How do you control school spending?
Gov. Andrew M. Cuomo's solution is to limit reimbursements to school districts for money they spent on certain programs the previous year, a prospect he says could save state taxpayers millions.
School district officials and some lawmakers see something else: another move by the governor to pass more education costs to property taxpayers at the local level.
The governor's latest proposal would place a 2 percent cap on expense-driven aid, state funds used for busing, construction and BOCES programs from special education to back office.
Under his plan, districts in Erie and Niagara counties could lose more than $9.7 million in building aid for construction that would have already taken place, according to one statewide organization.
Districts also wonder if it will come down to making more students walk if gas prices spike, and one BOCES superintendent questions the wisdom of limiting students' access to career and technical programs that will help them get jobs in the new economy.
That's why some administrators and business officials are hoping this proposal dies quietly in the budget process.
"I understand why the school districts don’t like it. I'm opposed to it as well," said state Sen. Patrick M. Gallivan, vice-chairman of the Senate's Education Committee. "The way we fund education clearly needs work."
The goal of the initiative is to "encourage school districts to control spending" and free up state resources for general state aid that is distributed to schools to spend how they want. If approved, the measure would go into effect for the 2019-20 school year.
But there's no language proposed that guarantees the savings would go to schools, according to the New York State School Boards Association. And even if the guarantee were there, it would not mean an increase in aid, but a redistribution, according to the association.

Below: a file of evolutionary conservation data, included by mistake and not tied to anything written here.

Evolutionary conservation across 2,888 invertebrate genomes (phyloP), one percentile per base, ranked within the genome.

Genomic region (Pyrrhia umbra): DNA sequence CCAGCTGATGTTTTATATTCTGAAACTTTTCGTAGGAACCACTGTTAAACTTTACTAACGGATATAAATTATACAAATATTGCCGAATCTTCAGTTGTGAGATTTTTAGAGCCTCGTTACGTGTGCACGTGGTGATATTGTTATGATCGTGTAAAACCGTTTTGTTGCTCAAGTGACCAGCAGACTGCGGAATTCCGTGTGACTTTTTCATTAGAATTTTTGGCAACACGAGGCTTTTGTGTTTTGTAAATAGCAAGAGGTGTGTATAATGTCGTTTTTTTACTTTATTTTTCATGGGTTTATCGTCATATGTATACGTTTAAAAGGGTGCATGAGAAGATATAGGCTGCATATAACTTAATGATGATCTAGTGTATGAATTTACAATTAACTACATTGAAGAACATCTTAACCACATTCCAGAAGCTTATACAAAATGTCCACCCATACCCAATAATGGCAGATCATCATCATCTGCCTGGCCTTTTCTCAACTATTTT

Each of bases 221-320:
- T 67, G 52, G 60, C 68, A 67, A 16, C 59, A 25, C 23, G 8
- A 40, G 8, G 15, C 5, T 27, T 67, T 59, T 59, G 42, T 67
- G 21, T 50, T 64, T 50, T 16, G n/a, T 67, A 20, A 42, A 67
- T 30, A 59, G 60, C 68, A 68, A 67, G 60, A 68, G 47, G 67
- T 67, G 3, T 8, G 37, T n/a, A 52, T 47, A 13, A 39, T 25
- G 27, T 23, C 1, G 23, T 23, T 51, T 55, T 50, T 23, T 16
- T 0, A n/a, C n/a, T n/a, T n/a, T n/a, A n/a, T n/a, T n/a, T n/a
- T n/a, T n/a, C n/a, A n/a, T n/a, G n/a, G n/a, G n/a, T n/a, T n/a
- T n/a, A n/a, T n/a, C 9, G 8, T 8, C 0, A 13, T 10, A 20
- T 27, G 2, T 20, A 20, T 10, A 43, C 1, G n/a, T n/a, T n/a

What concerns districts is they may have to shift more costs to local taxpayers for projects. A district in the midst of a project that could be expecting certain amount of state aid could see that aid reduced. But it still has to pay its bills. As a result, the district's taxpayers could be forced to pay more through higher property taxes. If the proposed statewide cap on reimbursement for capital expenses is enacted, "then no school district would be able to predict its aid amount," said Richard Timbs, executive director of the Statewide School Financial Consortium.
"It will be a disaster for school districts and the construction industry," Timbs said.
The state Association of School Business Officials ran reimbursement rates using the new formula, and calculated that districts in Erie County would lose $8.05 million in building aid in the first year, while Niagara County districts would lose $1.68 million.
Buffalo would stand to lose almost $4.6 million if the proposal goes through, far and away the most of any local district. The next big aid-losers would be:
- Niagara Falls, $447,348
- Williamsville, $344,815
- Kenmore-Tonawanda, $326,059